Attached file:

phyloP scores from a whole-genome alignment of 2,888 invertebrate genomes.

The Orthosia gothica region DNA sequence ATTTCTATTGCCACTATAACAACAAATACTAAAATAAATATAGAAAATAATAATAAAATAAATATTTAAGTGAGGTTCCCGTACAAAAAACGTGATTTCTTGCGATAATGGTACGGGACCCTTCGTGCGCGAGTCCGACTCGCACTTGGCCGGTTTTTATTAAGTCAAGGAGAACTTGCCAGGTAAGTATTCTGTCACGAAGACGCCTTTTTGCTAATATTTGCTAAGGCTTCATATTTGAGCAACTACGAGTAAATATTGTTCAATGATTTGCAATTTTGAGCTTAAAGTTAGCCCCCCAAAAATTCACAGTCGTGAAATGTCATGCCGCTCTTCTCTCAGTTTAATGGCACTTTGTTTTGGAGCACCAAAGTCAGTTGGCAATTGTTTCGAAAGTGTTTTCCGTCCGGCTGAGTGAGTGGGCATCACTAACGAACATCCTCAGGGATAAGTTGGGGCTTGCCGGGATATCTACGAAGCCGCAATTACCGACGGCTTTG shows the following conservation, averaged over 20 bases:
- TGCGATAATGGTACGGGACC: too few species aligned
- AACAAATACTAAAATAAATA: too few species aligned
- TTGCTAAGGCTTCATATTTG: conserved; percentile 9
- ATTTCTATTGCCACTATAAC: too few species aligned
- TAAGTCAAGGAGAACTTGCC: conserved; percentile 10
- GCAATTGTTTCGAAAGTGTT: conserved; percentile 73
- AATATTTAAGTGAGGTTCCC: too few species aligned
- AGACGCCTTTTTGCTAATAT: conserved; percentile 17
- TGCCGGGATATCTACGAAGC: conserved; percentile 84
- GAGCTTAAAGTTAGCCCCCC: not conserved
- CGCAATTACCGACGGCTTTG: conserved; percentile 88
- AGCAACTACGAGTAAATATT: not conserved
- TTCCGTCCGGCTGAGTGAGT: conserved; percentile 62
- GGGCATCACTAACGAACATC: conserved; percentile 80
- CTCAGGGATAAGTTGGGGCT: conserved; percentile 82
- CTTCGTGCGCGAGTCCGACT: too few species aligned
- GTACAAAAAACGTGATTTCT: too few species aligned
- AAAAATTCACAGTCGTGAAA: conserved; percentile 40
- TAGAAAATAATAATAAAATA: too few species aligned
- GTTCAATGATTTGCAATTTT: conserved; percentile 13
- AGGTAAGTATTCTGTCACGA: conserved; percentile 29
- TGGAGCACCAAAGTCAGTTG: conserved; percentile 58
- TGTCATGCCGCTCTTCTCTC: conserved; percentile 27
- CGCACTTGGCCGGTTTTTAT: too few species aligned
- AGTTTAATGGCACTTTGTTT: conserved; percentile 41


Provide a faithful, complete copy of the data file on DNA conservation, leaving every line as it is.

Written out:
phyloP scores from a whole-genome alignment of 2,888 invertebrate genomes.

The Orthosia gothica region DNA sequence ATTTCTATTGCCACTATAACAACAAATACTAAAATAAATATAGAAAATAATAATAAAATAAATATTTAAGTGAGGTTCCCGTACAAAAAACGTGATTTCTTGCGATAATGGTACGGGACCCTTCGTGCGCGAGTCCGACTCGCACTTGGCCGGTTTTTATTAAGTCAAGGAGAACTTGCCAGGTAAGTATTCTGTCACGAAGACGCCTTTTTGCTAATATTTGCTAAGGCTTCATATTTGAGCAACTACGAGTAAATATTGTTCAATGATTTGCAATTTTGAGCTTAAAGTTAGCCCCCCAAAAATTCACAGTCGTGAAATGTCATGCCGCTCTTCTCTCAGTTTAATGGCACTTTGTTTTGGAGCACCAAAGTCAGTTGGCAATTGTTTCGAAAGTGTTTTCCGTCCGGCTGAGTGAGTGGGCATCACTAACGAACATCCTCAGGGATAAGTTGGGGCTTGCCGGGATATCTACGAAGCCGCAATTACCGACGGCTTTG shows the following conservation, averaged over 20 bases:
- TGCGATAATGGTACGGGACC: too few species aligned
- AACAAATACTAAAATAAATA: too few species aligned
- TTGCTAAGGCTTCATATTTG: conserved; percentile 9
- ATTTCTATTGCCACTATAAC: too few species aligned
- TAAGTCAAGGAGAACTTGCC: conserved; percentile 10
- GCAATTGTTTCGAAAGTGTT: conserved; percentile 73
- AATATTTAAGTGAGGTTCCC: too few species aligned
- AGACGCCTTTTTGCTAATAT: conserved; percentile 17
- TGCCGGGATATCTACGAAGC: conserved; percentile 84
- GAGCTTAAAGTTAGCCCCCC: not conserved
- CGCAATTACCGACGGCTTTG: conserved; percentile 88
- AGCAACTACGAGTAAATATT: not conserved
- TTCCGTCCGGCTGAGTGAGT: conserved; percentile 62
- GGGCATCACTAACGAACATC: conserved; percentile 80
- CTCAGGGATAAGTTGGGGCT: conserved; percentile 82
- CTTCGTGCGCGAGTCCGACT: too few species aligned
- GTACAAAAAACGTGATTTCT: too few species aligned
- AAAAATTCACAGTCGTGAAA: conserved; percentile 40
- TAGAAAATAATAATAAAATA: too few species aligned
- GTTCAATGATTTGCAATTTT: conserved; percentile 13
- AGGTAAGTATTCTGTCACGA: conserved; percentile 29
- TGGAGCACCAAAGTCAGTTG: conserved; percentile 58
- TGTCATGCCGCTCTTCTCTC: conserved; percentile 27
- CGCACTTGGCCGGTTTTTAT: too few species aligned
- AGTTTAATGGCACTTTGTTT: conserved; percentile 41